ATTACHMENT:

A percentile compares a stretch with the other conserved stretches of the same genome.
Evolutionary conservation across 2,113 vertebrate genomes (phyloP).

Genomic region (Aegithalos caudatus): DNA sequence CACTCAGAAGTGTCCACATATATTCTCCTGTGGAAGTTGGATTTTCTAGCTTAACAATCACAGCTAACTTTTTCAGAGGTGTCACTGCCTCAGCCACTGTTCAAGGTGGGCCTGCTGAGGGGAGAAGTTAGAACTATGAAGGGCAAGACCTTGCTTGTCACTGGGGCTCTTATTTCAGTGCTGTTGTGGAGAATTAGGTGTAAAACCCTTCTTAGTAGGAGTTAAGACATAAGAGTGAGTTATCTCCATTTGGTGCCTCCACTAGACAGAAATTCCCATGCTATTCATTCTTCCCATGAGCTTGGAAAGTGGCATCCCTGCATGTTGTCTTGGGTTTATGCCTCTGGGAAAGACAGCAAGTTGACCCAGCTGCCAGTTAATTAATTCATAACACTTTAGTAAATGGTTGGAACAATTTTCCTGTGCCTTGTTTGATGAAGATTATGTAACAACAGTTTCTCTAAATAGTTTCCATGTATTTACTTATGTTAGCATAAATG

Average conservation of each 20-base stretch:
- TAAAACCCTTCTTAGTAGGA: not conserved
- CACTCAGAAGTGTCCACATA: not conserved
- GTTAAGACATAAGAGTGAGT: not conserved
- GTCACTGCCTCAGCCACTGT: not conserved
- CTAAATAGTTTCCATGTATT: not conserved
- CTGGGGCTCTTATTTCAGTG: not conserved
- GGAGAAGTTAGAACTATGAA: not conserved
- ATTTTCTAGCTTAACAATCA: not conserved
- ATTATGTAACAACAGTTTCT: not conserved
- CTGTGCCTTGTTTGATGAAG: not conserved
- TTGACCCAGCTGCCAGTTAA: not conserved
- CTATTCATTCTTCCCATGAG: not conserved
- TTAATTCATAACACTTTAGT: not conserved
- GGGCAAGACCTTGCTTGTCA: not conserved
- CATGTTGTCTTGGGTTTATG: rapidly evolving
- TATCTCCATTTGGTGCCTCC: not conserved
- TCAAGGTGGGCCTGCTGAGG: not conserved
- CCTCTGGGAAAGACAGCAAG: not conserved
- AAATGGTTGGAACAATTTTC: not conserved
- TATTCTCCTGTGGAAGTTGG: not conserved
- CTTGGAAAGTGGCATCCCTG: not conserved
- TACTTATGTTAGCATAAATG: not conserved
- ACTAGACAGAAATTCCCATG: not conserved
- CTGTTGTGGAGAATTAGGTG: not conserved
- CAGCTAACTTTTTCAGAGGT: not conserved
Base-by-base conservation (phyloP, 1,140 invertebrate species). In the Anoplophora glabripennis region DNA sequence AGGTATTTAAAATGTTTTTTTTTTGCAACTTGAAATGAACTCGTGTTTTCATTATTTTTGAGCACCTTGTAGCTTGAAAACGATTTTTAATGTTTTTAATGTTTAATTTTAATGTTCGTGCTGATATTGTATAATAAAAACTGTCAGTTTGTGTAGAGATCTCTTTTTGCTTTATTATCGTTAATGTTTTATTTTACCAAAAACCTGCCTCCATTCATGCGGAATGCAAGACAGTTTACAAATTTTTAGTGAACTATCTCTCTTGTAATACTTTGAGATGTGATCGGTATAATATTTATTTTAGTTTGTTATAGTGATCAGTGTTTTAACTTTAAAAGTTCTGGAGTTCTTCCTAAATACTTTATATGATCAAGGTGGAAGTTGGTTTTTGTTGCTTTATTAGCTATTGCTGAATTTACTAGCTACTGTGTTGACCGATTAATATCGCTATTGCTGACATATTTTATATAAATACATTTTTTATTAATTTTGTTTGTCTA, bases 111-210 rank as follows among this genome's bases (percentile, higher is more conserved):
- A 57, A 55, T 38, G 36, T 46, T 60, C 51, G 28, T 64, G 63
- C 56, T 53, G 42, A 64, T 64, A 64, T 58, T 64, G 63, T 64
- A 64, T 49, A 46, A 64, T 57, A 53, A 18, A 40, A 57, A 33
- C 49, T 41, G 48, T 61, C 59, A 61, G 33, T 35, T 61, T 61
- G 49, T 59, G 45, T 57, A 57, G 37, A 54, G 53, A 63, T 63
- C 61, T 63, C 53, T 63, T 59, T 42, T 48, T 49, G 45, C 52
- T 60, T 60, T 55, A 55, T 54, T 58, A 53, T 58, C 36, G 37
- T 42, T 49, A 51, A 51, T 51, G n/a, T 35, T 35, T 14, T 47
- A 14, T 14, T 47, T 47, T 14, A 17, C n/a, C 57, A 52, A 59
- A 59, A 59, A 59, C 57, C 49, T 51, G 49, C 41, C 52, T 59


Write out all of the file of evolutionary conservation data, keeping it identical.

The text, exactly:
A percentile compares a stretch with the other conserved stretches of the same genome.
Evolutionary conservation across 2,113 vertebrate genomes (phyloP).

Genomic region (Aegithalos caudatus): DNA sequence CACTCAGAAGTGTCCACATATATTCTCCTGTGGAAGTTGGATTTTCTAGCTTAACAATCACAGCTAACTTTTTCAGAGGTGTCACTGCCTCAGCCACTGTTCAAGGTGGGCCTGCTGAGGGGAGAAGTTAGAACTATGAAGGGCAAGACCTTGCTTGTCACTGGGGCTCTTATTTCAGTGCTGTTGTGGAGAATTAGGTGTAAAACCCTTCTTAGTAGGAGTTAAGACATAAGAGTGAGTTATCTCCATTTGGTGCCTCCACTAGACAGAAATTCCCATGCTATTCATTCTTCCCATGAGCTTGGAAAGTGGCATCCCTGCATGTTGTCTTGGGTTTATGCCTCTGGGAAAGACAGCAAGTTGACCCAGCTGCCAGTTAATTAATTCATAACACTTTAGTAAATGGTTGGAACAATTTTCCTGTGCCTTGTTTGATGAAGATTATGTAACAACAGTTTCTCTAAATAGTTTCCATGTATTTACTTATGTTAGCATAAATG

Average conservation of each 20-base stretch:
- TAAAACCCTTCTTAGTAGGA: not conserved
- CACTCAGAAGTGTCCACATA: not conserved
- GTTAAGACATAAGAGTGAGT: not conserved
- GTCACTGCCTCAGCCACTGT: not conserved
- CTAAATAGTTTCCATGTATT: not conserved
- CTGGGGCTCTTATTTCAGTG: not conserved
- GGAGAAGTTAGAACTATGAA: not conserved
- ATTTTCTAGCTTAACAATCA: not conserved
- ATTATGTAACAACAGTTTCT: not conserved
- CTGTGCCTTGTTTGATGAAG: not conserved
- TTGACCCAGCTGCCAGTTAA: not conserved
- CTATTCATTCTTCCCATGAG: not conserved
- TTAATTCATAACACTTTAGT: not conserved
- GGGCAAGACCTTGCTTGTCA: not conserved
- CATGTTGTCTTGGGTTTATG: rapidly evolving
- TATCTCCATTTGGTGCCTCC: not conserved
- TCAAGGTGGGCCTGCTGAGG: not conserved
- CCTCTGGGAAAGACAGCAAG: not conserved
- AAATGGTTGGAACAATTTTC: not conserved
- TATTCTCCTGTGGAAGTTGG: not conserved
- CTTGGAAAGTGGCATCCCTG: not conserved
- TACTTATGTTAGCATAAATG: not conserved
- ACTAGACAGAAATTCCCATG: not conserved
- CTGTTGTGGAGAATTAGGTG: not conserved
- CAGCTAACTTTTTCAGAGGT: not conserved
Base-by-base conservation (phyloP, 1,140 invertebrate species). In the Anoplophora glabripennis region DNA sequence AGGTATTTAAAATGTTTTTTTTTTGCAACTTGAAATGAACTCGTGTTTTCATTATTTTTGAGCACCTTGTAGCTTGAAAACGATTTTTAATGTTTTTAATGTTTAATTTTAATGTTCGTGCTGATATTGTATAATAAAAACTGTCAGTTTGTGTAGAGATCTCTTTTTGCTTTATTATCGTTAATGTTTTATTTTACCAAAAACCTGCCTCCATTCATGCGGAATGCAAGACAGTTTACAAATTTTTAGTGAACTATCTCTCTTGTAATACTTTGAGATGTGATCGGTATAATATTTATTTTAGTTTGTTATAGTGATCAGTGTTTTAACTTTAAAAGTTCTGGAGTTCTTCCTAAATACTTTATATGATCAAGGTGGAAGTTGGTTTTTGTTGCTTTATTAGCTATTGCTGAATTTACTAGCTACTGTGTTGACCGATTAATATCGCTATTGCTGACATATTTTATATAAATACATTTTTTATTAATTTTGTTTGTCTA, bases 111-210 rank as follows among this genome's bases (percentile, higher is more conserved):
- A 57, A 55, T 38, G 36, T 46, T 60, C 51, G 28, T 64, G 63
- C 56, T 53, G 42, A 64, T 64, A 64, T 58, T 64, G 63, T 64
- A 64, T 49, A 46, A 64, T 57, A 53, A 18, A 40, A 57, A 33
- C 49, T 41, G 48, T 61, C 59, A 61, G 33, T 35, T 61, T 61
- G 49, T 59, G 45, T 57, A 57, G 37, A 54, G 53, A 63, T 63
- C 61, T 63, C 53, T 63, T 59, T 42, T 48, T 49, G 45, C 52
- T 60, T 60, T 55, A 55, T 54, T 58, A 53, T 58, C 36, G 37
- T 42, T 49, A 51, A 51, T 51, G n/a, T 35, T 35, T 14, T 47
- A 14, T 14, T 47, T 47, T 14, A 17, C n/a, C 57, A 52, A 59
- A 59, A 59, A 59, C 57, C 49, T 51, G 49, C 41, C 52, T 59